Lemon growers reap handsome profits

Fresh lemons in pile before being delivered to market stalls in Kya-in-seikkyi Township.  Photo : Ko Myo (Zamimyat)
Fresh lemons in pile before being delivered to market stalls in Kya-in-seikkyi Township. 
Photo : Ko Myo (Zamimyat)

With the yield of lemons high in Kya-in-seikkyi Township, Kawkareik District, Kayin State, local farmers are growing the fruit on a commercial
scale.
The grafting of lemon trees costs between K500 and K1,000. Some local farmers grow lemons by grafting, while some sow seeds.
Grafted lemon trees blossom after three years. Lemon trees grown from seeds blossom after five or six years.
Earlier, local farmers grew lemon trees using traditional cultivation methods. With the development of cultivation technology, people are growing lemon trees systematically by using fertilizers and watering as they can make a handsome profit.
Lime, a small citrus fruit, is fresher and more fragrant than lemon. It has light green flesh and is approximately 6 cm in size. Lime is also used as an ingredient in cooking, and when used in drinks and sauces, it creates a fresh and “zingy”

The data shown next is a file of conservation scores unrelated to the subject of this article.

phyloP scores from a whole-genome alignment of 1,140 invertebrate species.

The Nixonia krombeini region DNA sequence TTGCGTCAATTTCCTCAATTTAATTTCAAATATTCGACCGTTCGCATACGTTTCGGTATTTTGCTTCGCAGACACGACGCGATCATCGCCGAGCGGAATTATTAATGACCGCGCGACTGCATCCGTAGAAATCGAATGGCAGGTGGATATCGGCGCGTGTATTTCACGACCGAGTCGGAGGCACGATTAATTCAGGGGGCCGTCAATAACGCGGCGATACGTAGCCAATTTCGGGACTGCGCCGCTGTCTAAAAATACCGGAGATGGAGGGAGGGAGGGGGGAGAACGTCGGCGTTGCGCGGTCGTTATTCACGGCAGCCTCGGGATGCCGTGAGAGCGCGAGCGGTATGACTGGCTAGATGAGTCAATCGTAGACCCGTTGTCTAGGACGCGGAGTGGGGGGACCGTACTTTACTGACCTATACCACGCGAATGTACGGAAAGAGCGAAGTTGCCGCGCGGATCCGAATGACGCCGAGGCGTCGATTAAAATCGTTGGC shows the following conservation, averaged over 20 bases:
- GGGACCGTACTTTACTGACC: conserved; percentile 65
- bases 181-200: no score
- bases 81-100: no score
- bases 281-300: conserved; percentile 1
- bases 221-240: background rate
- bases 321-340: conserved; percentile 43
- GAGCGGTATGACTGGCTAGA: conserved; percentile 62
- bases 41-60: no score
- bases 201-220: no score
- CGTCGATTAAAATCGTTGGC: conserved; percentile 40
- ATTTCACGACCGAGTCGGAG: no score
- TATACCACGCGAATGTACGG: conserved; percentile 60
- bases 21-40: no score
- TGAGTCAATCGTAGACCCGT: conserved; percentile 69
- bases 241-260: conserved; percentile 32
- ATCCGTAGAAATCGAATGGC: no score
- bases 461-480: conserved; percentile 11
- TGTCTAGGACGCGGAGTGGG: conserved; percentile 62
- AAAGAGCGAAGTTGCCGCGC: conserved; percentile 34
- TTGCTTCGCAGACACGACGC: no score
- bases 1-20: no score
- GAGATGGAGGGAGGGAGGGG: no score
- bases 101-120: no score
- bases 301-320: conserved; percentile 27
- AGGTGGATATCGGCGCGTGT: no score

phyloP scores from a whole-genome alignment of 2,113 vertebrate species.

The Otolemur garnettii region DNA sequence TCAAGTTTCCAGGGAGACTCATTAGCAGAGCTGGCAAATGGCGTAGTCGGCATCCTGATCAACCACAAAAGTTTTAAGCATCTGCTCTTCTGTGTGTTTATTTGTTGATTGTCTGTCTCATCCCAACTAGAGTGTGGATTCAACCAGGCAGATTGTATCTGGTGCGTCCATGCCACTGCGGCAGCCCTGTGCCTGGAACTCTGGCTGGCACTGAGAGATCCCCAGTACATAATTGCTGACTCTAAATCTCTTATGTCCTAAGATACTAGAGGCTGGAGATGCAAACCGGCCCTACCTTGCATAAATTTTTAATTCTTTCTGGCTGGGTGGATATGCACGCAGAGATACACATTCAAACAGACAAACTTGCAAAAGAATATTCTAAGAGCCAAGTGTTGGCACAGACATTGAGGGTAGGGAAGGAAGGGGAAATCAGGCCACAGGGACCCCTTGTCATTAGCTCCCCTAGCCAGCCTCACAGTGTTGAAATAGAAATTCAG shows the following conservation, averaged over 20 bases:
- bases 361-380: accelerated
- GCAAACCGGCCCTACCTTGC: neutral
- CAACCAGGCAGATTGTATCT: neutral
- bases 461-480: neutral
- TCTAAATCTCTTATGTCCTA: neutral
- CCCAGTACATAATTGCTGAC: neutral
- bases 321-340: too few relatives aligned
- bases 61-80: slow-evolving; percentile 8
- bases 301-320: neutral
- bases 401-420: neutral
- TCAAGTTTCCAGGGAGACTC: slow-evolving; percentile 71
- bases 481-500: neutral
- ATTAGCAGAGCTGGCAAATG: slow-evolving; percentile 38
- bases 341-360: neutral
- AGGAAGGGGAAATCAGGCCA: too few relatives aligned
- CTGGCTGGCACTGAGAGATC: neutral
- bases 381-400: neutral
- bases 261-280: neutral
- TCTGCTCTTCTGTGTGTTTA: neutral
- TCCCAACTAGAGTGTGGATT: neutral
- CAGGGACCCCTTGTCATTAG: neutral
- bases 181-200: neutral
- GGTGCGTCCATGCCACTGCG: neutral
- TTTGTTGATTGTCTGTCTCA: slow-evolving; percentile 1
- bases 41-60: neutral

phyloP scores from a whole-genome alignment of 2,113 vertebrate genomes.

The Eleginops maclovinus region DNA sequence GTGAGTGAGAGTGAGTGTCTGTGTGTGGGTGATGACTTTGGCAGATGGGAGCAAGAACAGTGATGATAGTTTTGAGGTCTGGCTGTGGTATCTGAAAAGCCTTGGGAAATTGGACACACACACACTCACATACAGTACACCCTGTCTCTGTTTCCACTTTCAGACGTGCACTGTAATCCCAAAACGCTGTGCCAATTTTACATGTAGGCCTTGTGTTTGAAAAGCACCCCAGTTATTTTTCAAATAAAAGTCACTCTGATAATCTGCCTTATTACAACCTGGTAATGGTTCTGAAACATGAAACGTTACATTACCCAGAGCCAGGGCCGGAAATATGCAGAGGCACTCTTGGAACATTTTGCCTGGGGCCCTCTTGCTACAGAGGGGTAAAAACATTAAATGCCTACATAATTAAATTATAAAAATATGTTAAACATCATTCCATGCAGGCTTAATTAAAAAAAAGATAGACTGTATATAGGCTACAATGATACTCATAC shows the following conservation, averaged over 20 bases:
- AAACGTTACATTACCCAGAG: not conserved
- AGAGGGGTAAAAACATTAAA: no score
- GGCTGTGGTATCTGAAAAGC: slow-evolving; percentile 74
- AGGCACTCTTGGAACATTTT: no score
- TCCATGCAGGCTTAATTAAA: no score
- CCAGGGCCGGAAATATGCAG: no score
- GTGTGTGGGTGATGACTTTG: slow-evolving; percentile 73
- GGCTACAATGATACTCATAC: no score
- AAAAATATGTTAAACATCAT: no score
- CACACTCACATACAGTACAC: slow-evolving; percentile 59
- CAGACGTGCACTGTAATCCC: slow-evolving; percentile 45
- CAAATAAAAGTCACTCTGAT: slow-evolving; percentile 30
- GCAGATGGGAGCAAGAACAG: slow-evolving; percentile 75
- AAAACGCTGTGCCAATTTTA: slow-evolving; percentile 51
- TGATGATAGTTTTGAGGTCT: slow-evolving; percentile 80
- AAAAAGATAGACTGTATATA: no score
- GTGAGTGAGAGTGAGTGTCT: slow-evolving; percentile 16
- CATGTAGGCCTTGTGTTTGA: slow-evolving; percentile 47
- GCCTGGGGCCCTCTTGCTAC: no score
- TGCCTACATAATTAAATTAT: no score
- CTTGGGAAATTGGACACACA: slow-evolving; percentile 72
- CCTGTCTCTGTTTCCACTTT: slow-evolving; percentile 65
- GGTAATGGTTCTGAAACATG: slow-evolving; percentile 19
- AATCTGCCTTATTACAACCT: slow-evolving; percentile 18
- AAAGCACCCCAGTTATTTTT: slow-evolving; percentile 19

taste.
Lime plants can be seen throughout the country. The fruits grown in Kya-in-Seikkyi Township are often sent to nearby markets. Also, lime is sought after by the public as it helps in weight loss and increases immunity from diseases.
Although lemon production is high in the monsoon season, local farmers receive just K10 or K15 per fruit as they cannot make value-added products.
This summer, lemon prices ranged between K80-K100 per fruit although growers used fertilizers and watering. So, local farmers are happy with the good profits.
Lemons from Kya-in-Seikkyi Township are usually sent to Mawlamyine, Mon state through the depot.—Ko Myo (Zamimyat) (Translated by Hay Mar)

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